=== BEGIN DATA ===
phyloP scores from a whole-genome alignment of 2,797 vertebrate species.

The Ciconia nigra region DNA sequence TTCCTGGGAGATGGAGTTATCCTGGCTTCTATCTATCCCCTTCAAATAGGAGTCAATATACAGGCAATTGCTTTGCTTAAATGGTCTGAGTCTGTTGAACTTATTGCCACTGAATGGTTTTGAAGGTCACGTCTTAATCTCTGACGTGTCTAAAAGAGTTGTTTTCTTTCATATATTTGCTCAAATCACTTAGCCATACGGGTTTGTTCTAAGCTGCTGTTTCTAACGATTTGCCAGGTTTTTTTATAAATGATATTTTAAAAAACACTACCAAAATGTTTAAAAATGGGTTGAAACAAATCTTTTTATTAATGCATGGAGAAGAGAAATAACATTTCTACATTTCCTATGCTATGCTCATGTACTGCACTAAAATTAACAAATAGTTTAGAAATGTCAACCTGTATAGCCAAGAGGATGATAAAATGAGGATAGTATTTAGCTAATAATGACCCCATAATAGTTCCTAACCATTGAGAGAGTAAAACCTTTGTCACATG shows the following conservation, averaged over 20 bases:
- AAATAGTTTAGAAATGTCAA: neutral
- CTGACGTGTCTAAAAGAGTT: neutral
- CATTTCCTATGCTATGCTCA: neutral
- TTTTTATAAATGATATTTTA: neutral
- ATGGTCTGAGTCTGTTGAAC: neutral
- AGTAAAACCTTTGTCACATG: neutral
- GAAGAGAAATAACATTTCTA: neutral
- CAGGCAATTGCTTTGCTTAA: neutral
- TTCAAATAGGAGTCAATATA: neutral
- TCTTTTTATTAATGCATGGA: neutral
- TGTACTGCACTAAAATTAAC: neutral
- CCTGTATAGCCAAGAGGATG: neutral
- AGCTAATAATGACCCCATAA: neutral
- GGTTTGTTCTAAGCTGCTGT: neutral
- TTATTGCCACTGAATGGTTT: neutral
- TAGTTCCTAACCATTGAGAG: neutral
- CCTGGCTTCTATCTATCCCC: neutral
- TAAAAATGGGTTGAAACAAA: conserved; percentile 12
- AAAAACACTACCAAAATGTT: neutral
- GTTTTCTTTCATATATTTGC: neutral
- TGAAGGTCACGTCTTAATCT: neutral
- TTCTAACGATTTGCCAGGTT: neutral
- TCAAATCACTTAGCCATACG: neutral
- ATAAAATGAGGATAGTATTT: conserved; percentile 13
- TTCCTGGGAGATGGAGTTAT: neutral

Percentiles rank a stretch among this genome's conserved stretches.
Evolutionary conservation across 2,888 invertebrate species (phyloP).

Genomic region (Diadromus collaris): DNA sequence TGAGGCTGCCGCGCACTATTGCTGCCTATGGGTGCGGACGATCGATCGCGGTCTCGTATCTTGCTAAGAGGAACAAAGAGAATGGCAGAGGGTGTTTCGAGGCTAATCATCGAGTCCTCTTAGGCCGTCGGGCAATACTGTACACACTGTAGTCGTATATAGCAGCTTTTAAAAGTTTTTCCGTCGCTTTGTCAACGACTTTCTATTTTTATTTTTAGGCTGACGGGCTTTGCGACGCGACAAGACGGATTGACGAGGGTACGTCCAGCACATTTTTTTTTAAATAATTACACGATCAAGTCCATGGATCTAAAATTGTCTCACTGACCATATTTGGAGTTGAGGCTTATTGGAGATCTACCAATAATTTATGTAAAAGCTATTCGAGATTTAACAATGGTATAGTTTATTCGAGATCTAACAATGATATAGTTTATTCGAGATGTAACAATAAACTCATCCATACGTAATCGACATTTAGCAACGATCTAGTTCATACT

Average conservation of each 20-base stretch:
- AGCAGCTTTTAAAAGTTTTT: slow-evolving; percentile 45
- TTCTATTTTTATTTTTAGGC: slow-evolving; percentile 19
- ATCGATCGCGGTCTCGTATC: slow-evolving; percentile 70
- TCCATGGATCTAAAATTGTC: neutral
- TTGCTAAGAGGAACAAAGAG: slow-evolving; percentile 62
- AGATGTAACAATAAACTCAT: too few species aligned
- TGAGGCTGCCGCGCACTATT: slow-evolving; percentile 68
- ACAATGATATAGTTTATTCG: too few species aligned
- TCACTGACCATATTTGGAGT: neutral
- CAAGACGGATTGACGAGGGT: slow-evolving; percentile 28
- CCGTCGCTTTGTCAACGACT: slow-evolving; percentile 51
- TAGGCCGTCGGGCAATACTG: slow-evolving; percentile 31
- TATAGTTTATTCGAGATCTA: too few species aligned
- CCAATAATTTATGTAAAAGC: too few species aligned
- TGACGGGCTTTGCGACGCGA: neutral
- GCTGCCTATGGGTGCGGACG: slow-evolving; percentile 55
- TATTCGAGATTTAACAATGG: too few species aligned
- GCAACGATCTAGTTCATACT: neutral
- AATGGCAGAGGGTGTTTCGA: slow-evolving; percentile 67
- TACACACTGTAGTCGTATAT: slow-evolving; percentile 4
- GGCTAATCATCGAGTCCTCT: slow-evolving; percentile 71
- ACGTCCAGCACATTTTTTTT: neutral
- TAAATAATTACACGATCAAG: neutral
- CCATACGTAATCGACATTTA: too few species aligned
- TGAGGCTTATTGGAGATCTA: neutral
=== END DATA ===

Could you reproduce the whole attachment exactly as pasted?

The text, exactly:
phyloP scores from a whole-genome alignment of 2,797 vertebrate species.

The Ciconia nigra region DNA sequence TTCCTGGGAGATGGAGTTATCCTGGCTTCTATCTATCCCCTTCAAATAGGAGTCAATATACAGGCAATTGCTTTGCTTAAATGGTCTGAGTCTGTTGAACTTATTGCCACTGAATGGTTTTGAAGGTCACGTCTTAATCTCTGACGTGTCTAAAAGAGTTGTTTTCTTTCATATATTTGCTCAAATCACTTAGCCATACGGGTTTGTTCTAAGCTGCTGTTTCTAACGATTTGCCAGGTTTTTTTATAAATGATATTTTAAAAAACACTACCAAAATGTTTAAAAATGGGTTGAAACAAATCTTTTTATTAATGCATGGAGAAGAGAAATAACATTTCTACATTTCCTATGCTATGCTCATGTACTGCACTAAAATTAACAAATAGTTTAGAAATGTCAACCTGTATAGCCAAGAGGATGATAAAATGAGGATAGTATTTAGCTAATAATGACCCCATAATAGTTCCTAACCATTGAGAGAGTAAAACCTTTGTCACATG shows the following conservation, averaged over 20 bases:
- AAATAGTTTAGAAATGTCAA: neutral
- CTGACGTGTCTAAAAGAGTT: neutral
- CATTTCCTATGCTATGCTCA: neutral
- TTTTTATAAATGATATTTTA: neutral
- ATGGTCTGAGTCTGTTGAAC: neutral
- AGTAAAACCTTTGTCACATG: neutral
- GAAGAGAAATAACATTTCTA: neutral
- CAGGCAATTGCTTTGCTTAA: neutral
- TTCAAATAGGAGTCAATATA: neutral
- TCTTTTTATTAATGCATGGA: neutral
- TGTACTGCACTAAAATTAAC: neutral
- CCTGTATAGCCAAGAGGATG: neutral
- AGCTAATAATGACCCCATAA: neutral
- GGTTTGTTCTAAGCTGCTGT: neutral
- TTATTGCCACTGAATGGTTT: neutral
- TAGTTCCTAACCATTGAGAG: neutral
- CCTGGCTTCTATCTATCCCC: neutral
- TAAAAATGGGTTGAAACAAA: conserved; percentile 12
- AAAAACACTACCAAAATGTT: neutral
- GTTTTCTTTCATATATTTGC: neutral
- TGAAGGTCACGTCTTAATCT: neutral
- TTCTAACGATTTGCCAGGTT: neutral
- TCAAATCACTTAGCCATACG: neutral
- ATAAAATGAGGATAGTATTT: conserved; percentile 13
- TTCCTGGGAGATGGAGTTAT: neutral

Percentiles rank a stretch among this genome's conserved stretches.
Evolutionary conservation across 2,888 invertebrate species (phyloP).

Genomic region (Diadromus collaris): DNA sequence TGAGGCTGCCGCGCACTATTGCTGCCTATGGGTGCGGACGATCGATCGCGGTCTCGTATCTTGCTAAGAGGAACAAAGAGAATGGCAGAGGGTGTTTCGAGGCTAATCATCGAGTCCTCTTAGGCCGTCGGGCAATACTGTACACACTGTAGTCGTATATAGCAGCTTTTAAAAGTTTTTCCGTCGCTTTGTCAACGACTTTCTATTTTTATTTTTAGGCTGACGGGCTTTGCGACGCGACAAGACGGATTGACGAGGGTACGTCCAGCACATTTTTTTTTAAATAATTACACGATCAAGTCCATGGATCTAAAATTGTCTCACTGACCATATTTGGAGTTGAGGCTTATTGGAGATCTACCAATAATTTATGTAAAAGCTATTCGAGATTTAACAATGGTATAGTTTATTCGAGATCTAACAATGATATAGTTTATTCGAGATGTAACAATAAACTCATCCATACGTAATCGACATTTAGCAACGATCTAGTTCATACT

Average conservation of each 20-base stretch:
- AGCAGCTTTTAAAAGTTTTT: slow-evolving; percentile 45
- TTCTATTTTTATTTTTAGGC: slow-evolving; percentile 19
- ATCGATCGCGGTCTCGTATC: slow-evolving; percentile 70
- TCCATGGATCTAAAATTGTC: neutral
- TTGCTAAGAGGAACAAAGAG: slow-evolving; percentile 62
- AGATGTAACAATAAACTCAT: too few species aligned
- TGAGGCTGCCGCGCACTATT: slow-evolving; percentile 68
- ACAATGATATAGTTTATTCG: too few species aligned
- TCACTGACCATATTTGGAGT: neutral
- CAAGACGGATTGACGAGGGT: slow-evolving; percentile 28
- CCGTCGCTTTGTCAACGACT: slow-evolving; percentile 51
- TAGGCCGTCGGGCAATACTG: slow-evolving; percentile 31
- TATAGTTTATTCGAGATCTA: too few species aligned
- CCAATAATTTATGTAAAAGC: too few species aligned
- TGACGGGCTTTGCGACGCGA: neutral
- GCTGCCTATGGGTGCGGACG: slow-evolving; percentile 55
- TATTCGAGATTTAACAATGG: too few species aligned
- GCAACGATCTAGTTCATACT: neutral
- AATGGCAGAGGGTGTTTCGA: slow-evolving; percentile 67
- TACACACTGTAGTCGTATAT: slow-evolving; percentile 4
- GGCTAATCATCGAGTCCTCT: slow-evolving; percentile 71
- ACGTCCAGCACATTTTTTTT: neutral
- TAAATAATTACACGATCAAG: neutral
- CCATACGTAATCGACATTTA: too few species aligned
- TGAGGCTTATTGGAGATCTA: neutral